However, while we are still here, it may be prudent to remind folks why BK Bill Milliken was wrong. In 2016, much to the horror of Democrats and a few moderate GOP types, some of us did
During the budget battle she admonished the legislature for not jumping on board with her 45 cent a gallon tax increase. None of her party’s house or senate members even tried to make it happen. She was all on her own.
But Gretchen wouldn’t allow the state to move forward without a budget, so she signed what was given her. She signed it, using the veto pen in a way she may have thought would bring the legislature back to her. Yet in actuality, she revealed her own apathy for certain segments of government largess.
And at the same time she did another curious thing. She sent a message to our state workforce, suggesting that if anyone so much as speaks to our legislators, they might regret it. By lining out protections for those employees within, who also want good government. From West Michigan Politics:
State employees are no longer protected if they expose questionable activities to state legislators.
Here is what Whitmer removed:
“”The department shall not take disciplinary action against an employee for communicating with a member of the legislature or his or her staff.”
A Whitmer administration source says that language is somehow “unenforceable,” which simply doesn’t add up.
For whosoever will save his life shall lose it: and whosoever will lose his life for my sake shall find it. - Matthew 16:25
May the Lord take you into his arms my friend.
Norm Hughes passed away yesterday. Norm was instrumental in passing Right To Work in Michigan, and was the founder of the Michigan Conservative Union. Norm was a stalwart in the conservative cause, and brought many together in order to help this state and our nation to preserve decency, common sense and tradition.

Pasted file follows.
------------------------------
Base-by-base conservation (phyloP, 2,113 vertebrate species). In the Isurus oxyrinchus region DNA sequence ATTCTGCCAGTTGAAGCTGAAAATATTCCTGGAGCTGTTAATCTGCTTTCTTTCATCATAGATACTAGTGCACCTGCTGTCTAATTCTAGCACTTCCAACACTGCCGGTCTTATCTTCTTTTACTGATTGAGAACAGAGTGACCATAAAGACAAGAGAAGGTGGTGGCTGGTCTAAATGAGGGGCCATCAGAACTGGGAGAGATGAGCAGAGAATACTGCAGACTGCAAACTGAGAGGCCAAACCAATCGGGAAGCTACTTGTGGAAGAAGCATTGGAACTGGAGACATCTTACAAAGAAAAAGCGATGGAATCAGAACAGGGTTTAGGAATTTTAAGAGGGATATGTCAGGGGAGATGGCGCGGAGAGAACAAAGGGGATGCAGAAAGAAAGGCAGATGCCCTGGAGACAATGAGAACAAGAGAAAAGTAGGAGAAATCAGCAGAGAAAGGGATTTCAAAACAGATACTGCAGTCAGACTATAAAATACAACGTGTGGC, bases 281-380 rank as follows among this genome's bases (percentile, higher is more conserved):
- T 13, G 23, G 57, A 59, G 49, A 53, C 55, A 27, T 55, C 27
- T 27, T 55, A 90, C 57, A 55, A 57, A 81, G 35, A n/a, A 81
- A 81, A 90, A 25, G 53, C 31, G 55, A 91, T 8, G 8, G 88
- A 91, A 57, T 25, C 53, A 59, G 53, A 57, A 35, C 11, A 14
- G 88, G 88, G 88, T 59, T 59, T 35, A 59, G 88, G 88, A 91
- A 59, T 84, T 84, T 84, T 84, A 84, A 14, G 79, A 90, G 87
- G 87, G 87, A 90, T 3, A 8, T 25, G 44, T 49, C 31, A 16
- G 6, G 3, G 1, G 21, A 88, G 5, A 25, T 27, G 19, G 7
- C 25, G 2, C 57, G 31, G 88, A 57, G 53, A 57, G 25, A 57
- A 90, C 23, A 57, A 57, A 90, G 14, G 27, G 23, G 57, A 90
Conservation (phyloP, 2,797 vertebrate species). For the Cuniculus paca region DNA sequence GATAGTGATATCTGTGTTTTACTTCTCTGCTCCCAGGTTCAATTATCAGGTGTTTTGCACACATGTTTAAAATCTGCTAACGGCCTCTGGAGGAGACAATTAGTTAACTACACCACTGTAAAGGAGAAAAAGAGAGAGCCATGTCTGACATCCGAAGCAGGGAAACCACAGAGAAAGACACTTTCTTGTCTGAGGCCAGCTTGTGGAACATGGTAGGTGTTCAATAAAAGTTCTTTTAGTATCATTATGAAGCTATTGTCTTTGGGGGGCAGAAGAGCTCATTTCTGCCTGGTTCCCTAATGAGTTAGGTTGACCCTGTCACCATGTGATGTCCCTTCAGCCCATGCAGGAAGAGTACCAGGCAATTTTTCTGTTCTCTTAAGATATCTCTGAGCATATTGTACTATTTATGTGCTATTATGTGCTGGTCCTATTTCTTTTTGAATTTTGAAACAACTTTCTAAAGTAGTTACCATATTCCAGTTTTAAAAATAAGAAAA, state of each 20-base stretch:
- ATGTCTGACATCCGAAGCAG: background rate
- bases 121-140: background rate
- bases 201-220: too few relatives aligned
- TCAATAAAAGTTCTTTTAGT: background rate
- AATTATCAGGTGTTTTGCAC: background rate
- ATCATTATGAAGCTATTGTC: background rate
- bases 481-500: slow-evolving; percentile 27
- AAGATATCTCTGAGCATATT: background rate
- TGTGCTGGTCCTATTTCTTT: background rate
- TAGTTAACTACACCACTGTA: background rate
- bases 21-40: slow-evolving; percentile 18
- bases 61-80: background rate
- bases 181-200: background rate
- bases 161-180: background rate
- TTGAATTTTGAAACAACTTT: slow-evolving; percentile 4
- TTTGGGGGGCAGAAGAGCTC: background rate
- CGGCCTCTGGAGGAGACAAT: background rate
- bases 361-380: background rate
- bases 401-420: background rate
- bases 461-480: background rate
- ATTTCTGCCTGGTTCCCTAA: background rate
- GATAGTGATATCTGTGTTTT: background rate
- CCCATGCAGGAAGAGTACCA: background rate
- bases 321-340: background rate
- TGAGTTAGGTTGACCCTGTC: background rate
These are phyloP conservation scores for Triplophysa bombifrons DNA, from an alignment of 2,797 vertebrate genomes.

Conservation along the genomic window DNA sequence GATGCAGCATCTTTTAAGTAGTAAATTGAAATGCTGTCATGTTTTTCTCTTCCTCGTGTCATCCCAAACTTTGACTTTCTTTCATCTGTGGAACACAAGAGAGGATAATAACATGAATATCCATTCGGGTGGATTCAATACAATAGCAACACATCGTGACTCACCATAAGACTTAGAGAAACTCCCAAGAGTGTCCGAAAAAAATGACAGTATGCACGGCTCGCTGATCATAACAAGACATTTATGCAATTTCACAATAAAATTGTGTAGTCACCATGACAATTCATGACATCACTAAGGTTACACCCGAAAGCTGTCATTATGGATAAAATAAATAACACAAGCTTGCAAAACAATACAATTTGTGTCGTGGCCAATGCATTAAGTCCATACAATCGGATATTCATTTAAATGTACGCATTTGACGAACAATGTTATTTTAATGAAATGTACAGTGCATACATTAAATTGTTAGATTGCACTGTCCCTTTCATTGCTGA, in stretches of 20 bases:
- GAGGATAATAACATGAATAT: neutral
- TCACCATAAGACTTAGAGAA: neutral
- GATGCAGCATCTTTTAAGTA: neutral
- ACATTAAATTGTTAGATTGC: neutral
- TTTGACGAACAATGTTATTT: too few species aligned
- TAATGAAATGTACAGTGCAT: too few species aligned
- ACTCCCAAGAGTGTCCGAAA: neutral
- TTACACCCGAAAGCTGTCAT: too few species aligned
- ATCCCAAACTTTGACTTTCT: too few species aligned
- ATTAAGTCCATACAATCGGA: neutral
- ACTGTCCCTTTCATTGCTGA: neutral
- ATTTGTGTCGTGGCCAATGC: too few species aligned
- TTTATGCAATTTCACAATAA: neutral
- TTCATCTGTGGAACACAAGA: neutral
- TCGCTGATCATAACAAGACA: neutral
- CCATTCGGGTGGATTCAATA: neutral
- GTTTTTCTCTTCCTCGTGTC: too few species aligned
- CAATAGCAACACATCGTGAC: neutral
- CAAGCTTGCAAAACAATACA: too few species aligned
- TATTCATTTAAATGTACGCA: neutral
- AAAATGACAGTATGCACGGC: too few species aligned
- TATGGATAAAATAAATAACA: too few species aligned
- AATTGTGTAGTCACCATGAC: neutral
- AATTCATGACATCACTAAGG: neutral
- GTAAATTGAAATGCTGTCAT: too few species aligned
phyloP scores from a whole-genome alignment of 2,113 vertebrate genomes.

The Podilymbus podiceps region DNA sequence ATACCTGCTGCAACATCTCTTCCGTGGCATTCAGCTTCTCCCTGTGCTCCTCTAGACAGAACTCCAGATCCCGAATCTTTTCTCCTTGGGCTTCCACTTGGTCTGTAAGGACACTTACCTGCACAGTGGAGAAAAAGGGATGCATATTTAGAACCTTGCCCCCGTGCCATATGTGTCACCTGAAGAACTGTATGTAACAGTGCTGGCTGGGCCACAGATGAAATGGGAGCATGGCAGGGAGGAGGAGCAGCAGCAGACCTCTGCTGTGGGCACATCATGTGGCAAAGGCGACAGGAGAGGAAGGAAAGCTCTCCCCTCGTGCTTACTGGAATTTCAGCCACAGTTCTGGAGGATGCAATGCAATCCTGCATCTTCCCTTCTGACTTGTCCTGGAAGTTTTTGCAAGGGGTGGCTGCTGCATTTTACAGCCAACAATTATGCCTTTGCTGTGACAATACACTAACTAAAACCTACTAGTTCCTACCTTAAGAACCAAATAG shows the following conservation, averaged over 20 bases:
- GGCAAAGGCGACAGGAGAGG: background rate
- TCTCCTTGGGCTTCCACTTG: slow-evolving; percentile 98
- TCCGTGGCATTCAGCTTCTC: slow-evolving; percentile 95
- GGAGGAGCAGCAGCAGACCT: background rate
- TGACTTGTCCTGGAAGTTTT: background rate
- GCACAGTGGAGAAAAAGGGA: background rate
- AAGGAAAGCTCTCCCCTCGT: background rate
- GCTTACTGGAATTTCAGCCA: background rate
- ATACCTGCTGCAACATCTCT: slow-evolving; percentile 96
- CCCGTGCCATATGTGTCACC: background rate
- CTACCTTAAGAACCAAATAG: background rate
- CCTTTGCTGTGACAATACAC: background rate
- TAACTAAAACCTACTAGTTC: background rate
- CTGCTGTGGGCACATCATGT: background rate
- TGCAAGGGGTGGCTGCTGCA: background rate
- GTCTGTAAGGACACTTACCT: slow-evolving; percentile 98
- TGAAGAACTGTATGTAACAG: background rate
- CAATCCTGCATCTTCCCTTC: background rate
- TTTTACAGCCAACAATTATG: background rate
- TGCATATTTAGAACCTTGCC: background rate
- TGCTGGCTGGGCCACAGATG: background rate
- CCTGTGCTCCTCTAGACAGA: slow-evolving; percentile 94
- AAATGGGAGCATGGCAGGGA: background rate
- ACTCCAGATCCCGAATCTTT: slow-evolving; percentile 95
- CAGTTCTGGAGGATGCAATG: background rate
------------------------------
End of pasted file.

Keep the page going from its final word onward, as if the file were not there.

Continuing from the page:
He did so at great expense, and sometimes great sacrifice. It was an honor to have known him.
He is survived by his wife Susan, and several hundred patriots throughout the state of Michigan who were brothers and sisters in the cause of conservatism.
I share the common distrust of the powers that be in Lansing to hold off on NEW gas taxes.
It seems that even the post directly preceding this has noted potential end-around solutions that will provide new income streams from taxpayer to bureaucrat for whatever purpose. We advise strongly against new enabling features that give local government more ways in which to screw us.
In the meantime we can at least enjoy the fact that the legislature did force Whitmer to show where her priorities are not, by witnessing the line item vetoes made. I agree with several of them, but frankly think at this point she owns any discontent from those sectors.